On 8/11/2011 5:25 PM, firstname.lastname@example.org wrote:
1999: i bought my last car with a credit union loan because it was fast
and cheap. that week got a credit card offer in the mail. 0% loan for 12
months, no fee loan transfer. paid off the CU loan that month onto the
credit card. didn't pay any interest for a year, paid off the car in
that year, so it cost me $0 in interest for a year.
2001: built a new house. paid for all materials for construction on my
visa, then gave the bills to the bank to pay off each month. this paid
for multiple trips to Europe and the Caribbean and got cash back.
those years are long gone, i'm afraid.
How you will pay for the vehicle should be a separate discussion that
takes place after you've negotiated the price of the vehicle. People
tend to assume that dealers prefer cash, but that's not a given. If
they have in-house financing and persuade you to use it, they'll make
more money with your loan. How you plan to pay will a factor they use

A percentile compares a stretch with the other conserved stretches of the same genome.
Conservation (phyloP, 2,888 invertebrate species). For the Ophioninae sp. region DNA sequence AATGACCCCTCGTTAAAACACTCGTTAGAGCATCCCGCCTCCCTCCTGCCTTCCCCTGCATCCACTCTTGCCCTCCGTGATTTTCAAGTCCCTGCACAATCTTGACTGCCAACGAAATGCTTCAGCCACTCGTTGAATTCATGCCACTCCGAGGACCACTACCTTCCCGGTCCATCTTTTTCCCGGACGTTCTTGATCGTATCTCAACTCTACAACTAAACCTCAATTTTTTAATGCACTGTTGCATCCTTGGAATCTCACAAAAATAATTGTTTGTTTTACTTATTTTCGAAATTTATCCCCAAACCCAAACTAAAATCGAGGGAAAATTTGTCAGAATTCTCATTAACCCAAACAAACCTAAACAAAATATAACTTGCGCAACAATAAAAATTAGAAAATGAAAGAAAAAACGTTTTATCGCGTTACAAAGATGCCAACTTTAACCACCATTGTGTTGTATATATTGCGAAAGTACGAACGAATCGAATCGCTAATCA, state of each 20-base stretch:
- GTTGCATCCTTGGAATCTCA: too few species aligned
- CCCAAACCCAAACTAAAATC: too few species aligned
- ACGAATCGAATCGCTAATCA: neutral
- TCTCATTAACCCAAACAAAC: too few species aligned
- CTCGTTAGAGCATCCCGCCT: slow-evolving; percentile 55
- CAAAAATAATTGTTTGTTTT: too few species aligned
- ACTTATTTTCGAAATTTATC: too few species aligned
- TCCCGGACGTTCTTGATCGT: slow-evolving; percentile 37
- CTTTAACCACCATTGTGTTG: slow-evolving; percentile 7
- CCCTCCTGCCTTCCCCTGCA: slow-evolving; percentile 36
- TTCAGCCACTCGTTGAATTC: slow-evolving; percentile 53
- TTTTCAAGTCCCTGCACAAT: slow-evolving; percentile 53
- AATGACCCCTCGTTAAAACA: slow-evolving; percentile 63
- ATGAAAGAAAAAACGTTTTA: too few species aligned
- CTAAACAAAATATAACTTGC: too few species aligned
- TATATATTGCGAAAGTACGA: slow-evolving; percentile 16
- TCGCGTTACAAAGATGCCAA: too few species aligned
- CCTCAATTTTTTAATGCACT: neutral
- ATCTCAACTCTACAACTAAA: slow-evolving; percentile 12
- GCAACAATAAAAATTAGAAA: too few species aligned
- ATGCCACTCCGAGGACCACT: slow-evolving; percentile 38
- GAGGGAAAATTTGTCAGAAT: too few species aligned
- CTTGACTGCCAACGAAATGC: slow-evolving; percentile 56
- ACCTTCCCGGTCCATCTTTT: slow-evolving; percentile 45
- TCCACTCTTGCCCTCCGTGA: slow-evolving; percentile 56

when negotiating the purchase price with you (the infamous example is
the standard salesman question, "How much do you want your monthly
payment to be?" You reply: you will decide to buy based on the final,
actual price of the vehicle, not by the monthly payment.)
Be non-committal and tell them you won't decide on how you'll pay for
it until after you settle on the purchase price. If they do finance,
they may specifically make an offer contingent on your financing with
them. Run the numbers and see if it's worth your while. If you were
planning on financing, compare their rates and terms to other lenders.
If you can buy the loan cheaper elsewhere, tell them so. They may be
able to negotiate that, too.
Same for trade-ins - don't bring up your desire to do a trade until
you've negotiated the best price you can get for the vehicle you'll be
buying. Negotiate the trade-in value afterwards. You should have done
your research beforehand to assess the fair trade value, decide what
you'll take for it, and what you'll do if you and the dealer can't
agree on the trade.
To sum up: all of these factors (purchase, payment/financing, and
trade-in) are separate transactions. Mixing them up will confuse
things, which almost always works to the dealer's advantage. So don't
And remember, you must always be prepared to walk away...and you need
to make that clear. Or they'll steamroll you.
[snip various considerations when negotiating with car dealers]